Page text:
Strength in Weakness
by Jeff Montgomery
Not long ago, I reread a novel I had read several years ago called Father Elijah, by Michael D. O'Brien.
The title character is a Carmelite priest who is plucked from his quiet monastic life by the Pope to take on the mission of regaining the soul of a world leader who is believed to be the antichrist. Father Elijah wonders at why he was selected for this task, and as he moves into his mission he is constantly questioning whether or not he is strong enough spiritually to take on such a man.
An aside - this is a great book that I recommend very highly! Despite the rather gloomy premise it is ultimately a very uplifting and Catholic faith-filled book.
Now back to the book. As Father Elijah prays to God and asks how such a weak man could be chosen for this task, God answers that it is only in his weakness will he become strong.
Strength in weakness? Isn't that a contradiction in terms? I must admit that this is one spiritual concept that I have struggled with more than most. But recently, after rereading Father Elijah, getting mentally prepared for Lent, and asking for Heavenly help, I think I finally get it.
The concept of strength in weakness is really about emptying ourselves of ourselves, so that God can fill in the space. It's only by admitting our weaknesses, and accepting God's grace that we can gain true strength. In many spiritual battles, or even tests of will, our own strength is not enough to carry us through. We need God. And the only way we can get God's strength is to get ourselves out of the way and let Him work.
Imagine the weakness that the Apostles and followers of Jesus must have felt after His crucifixion and death. Their source of strength, their leader and teacher, was gone (or so they thought). They were scattered sheep. People were pursuing them.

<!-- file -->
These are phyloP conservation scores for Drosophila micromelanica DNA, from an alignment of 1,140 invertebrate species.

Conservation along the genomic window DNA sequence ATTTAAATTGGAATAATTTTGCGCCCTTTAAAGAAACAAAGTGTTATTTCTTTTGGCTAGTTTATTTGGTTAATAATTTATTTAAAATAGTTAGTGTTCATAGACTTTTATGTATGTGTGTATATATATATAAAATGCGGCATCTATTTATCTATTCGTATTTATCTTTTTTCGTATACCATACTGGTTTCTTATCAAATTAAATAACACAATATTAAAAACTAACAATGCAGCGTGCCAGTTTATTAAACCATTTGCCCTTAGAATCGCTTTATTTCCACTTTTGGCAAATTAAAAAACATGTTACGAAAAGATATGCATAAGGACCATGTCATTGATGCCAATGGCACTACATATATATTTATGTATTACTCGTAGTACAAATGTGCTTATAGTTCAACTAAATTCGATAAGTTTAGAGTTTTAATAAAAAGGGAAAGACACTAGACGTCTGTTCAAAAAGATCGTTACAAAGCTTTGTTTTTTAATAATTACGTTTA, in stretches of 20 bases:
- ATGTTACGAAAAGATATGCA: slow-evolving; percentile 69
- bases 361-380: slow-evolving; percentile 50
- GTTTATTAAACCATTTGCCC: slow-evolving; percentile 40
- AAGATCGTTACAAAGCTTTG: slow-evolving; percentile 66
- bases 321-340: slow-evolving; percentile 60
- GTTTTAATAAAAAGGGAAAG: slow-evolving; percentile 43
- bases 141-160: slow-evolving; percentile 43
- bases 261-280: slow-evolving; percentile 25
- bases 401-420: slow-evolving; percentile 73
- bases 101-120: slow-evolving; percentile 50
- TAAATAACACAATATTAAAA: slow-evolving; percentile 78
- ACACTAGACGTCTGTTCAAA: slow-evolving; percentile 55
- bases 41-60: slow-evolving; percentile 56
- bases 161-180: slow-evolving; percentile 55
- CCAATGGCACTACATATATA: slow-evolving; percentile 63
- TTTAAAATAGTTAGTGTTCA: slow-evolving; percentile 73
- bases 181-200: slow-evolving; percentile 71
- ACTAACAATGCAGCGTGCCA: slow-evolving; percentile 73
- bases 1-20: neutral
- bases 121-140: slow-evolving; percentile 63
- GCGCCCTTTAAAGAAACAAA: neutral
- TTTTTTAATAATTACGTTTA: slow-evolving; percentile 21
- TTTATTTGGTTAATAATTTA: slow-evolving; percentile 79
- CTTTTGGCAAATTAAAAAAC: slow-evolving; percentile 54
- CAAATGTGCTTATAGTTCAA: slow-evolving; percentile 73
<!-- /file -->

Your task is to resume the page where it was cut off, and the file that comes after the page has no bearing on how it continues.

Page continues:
Yet they knew that Jesus wanted them to carry forth His word and reach the entire world with the message of God's salvation. How could they do that without Jesus? It was only by admitting their weakness and accepting the Holy Spirit that they found the courage to carry on Jesus' mission in spite of extreme hardships.
This same idea still applies today - especially in our work.
Today's workplaces are stressful places. Most of us work in situations that aren't spirit filled places infused with God's presence. In fact, many times we have to deal with difficult situations and people that we may feel powerless to handle.
Depending on our position, we may have to make decisions that affect the lives of others, such as a layoff. We may be asked to do things that seem mundane or boring. We may have customers that are a real challenge to deal with. Any of these situations create a great deal of stress.
But here's the secret. Admitting that we don't have the strength to deal with these things on our own opens our hearts to God's grace. We are filled with God's strength if we learn to trust that He will guide us through any difficult situation. And along with that strength comes peace.
We can see this concept in action in the lives of many saints, particularly St. Francis of Assisi. He believed that only through total reliance on God could true joy and strength be found. And by total reliance, he meant giving up everything in the belief that God would provide.
St. Francis and his followers lived in poverty, believing that only be relieving themselves of any pretense of reliance on themselves could they truly be empty vessels ready to be filled by God.
While most of us are not called to embrace Lady Poverty in quite the same way as St. Francis, each and every one of us can find some behaviors or personality traits that get in God's way. In our modern workaday world, with the constant push to get ahead and make more, produce more, and achieve more, its only by abandoning these traits and letting God take over that we can admit our weakness. Only then can God infuse us with strength.
Now, this doesn't mean that we will always have a flash of revelation and have the whole solution laid out in front of us. Often it means walking in faith, and trusting that God will guide us and strengthen us as we take each step. We may not know exactly what the next step will be, but God will be there with us.
So as you encounter difficult situations at work, pray for strength. Empty yourself of your own fears and trepidations and ask God to fill you with His love and strength. He will always be there.
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